Televisiual aid to Iraq

Khash Najib najibjp at
Thu Oct 23 01:34:52 EDT 2003

NHK's "Project X" will be broadcast on Syrian TV with
funding from the Japan Foundation.
I am not sure how “aid” and “cultural exchange" are
differentiated, though.
The Japan Foundation helps Japanese programs be broadcast
on foreign channels in industrial countries as well.
Perhaps choosing a program like Project X for a third
world country means sending a "Gambatte" message? Also,
the popularity of Oshin and her endless struggle as seen
on Mid-East TVs has been connected by some to the
less-than-desirable condition of women in that region. I
read somewhere (was it on Kinejapan?) that a woman was
imprisoned in Iran for saying that Oshin would be a better
role model for Iranian women that Fatima (the daughter of
Prophet Mohammad). 
Perhaps the funding is considered as aid if there is a
motivational message targeting an underdeveloped society
in the program, and as cultural exchange otherwise?
The Japan Foundation has a collection of of about 120
Japanese films with Arabic subtitles, based mainly in
Cairo and used for what in that case is referred to as
cultural exchange. Japanese embassies in different Arab
countries borrow from that collection and in many cases
pay for the transportation fees. Would it be considered
"aid" if some of those films are shown in Baghdad, and
"exchange" if they are shown in Tunis?
Spotting the headline "OSHIN Will Be Shown On Iraqi TV"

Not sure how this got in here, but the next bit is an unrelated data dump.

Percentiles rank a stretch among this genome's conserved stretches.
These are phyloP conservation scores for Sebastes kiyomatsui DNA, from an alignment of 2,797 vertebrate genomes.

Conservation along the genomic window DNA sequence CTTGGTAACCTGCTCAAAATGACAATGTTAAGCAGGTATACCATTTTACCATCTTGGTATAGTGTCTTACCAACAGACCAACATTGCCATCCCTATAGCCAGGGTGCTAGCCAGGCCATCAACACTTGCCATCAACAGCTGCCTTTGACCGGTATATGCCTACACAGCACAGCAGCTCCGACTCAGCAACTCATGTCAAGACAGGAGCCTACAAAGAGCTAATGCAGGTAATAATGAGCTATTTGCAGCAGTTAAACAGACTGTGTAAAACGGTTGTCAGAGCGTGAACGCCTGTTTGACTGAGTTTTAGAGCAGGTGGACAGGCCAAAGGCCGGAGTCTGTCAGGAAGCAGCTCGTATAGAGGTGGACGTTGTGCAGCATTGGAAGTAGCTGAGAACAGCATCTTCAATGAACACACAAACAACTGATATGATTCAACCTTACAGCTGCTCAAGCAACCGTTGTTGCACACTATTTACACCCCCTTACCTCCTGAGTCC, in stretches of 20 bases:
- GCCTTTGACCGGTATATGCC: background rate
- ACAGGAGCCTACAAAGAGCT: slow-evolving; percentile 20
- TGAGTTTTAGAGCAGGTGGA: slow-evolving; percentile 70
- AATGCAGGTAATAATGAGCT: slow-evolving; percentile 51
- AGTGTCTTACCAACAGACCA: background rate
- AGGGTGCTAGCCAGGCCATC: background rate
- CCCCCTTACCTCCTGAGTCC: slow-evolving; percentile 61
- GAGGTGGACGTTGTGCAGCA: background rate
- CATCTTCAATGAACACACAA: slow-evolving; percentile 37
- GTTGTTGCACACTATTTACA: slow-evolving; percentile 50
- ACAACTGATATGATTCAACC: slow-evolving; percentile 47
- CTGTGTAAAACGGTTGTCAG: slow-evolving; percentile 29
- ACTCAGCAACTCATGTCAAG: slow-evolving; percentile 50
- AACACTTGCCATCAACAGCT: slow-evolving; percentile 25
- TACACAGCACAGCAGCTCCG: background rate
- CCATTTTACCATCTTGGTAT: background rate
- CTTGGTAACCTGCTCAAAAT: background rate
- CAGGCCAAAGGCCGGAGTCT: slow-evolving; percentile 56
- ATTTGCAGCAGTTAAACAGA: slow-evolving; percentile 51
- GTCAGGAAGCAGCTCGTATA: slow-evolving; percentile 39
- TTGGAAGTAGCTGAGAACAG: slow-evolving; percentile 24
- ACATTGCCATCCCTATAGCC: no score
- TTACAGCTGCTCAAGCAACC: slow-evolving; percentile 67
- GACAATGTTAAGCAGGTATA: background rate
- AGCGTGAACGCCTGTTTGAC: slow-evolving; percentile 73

all over the media, I could realize that the "aid" label
is politically-motivated.
Still, Oshin and Project X are important works (though
there have been some controversy about what message is
Project X sending out) that Iraqi citizens will have a
chance to see now, so all in all it is an appreciated
Najib El-Khash

 --- Aaron Gerow <onogerow at> からのメッセージ
> The morning paper reported that as one part of
> Japan's aid program to 
> Iraq, the Japan Foundation, a semi-autonomous agency
> of the Foreign 
> Ministry, will be paying to have the TV program
> _Oshin_ broadcast on 
> Iraqi television. The program about a young girl
> battling against 
> poverty to rise to success against the background of
> Japan's 
> modernization, has been popular in Asia and the
> Middle East.
> Can anyone think of other cases where Japanese
> moving images have been 
> used as foreign aid?
> Aaron Gerow
> KineJapan owner

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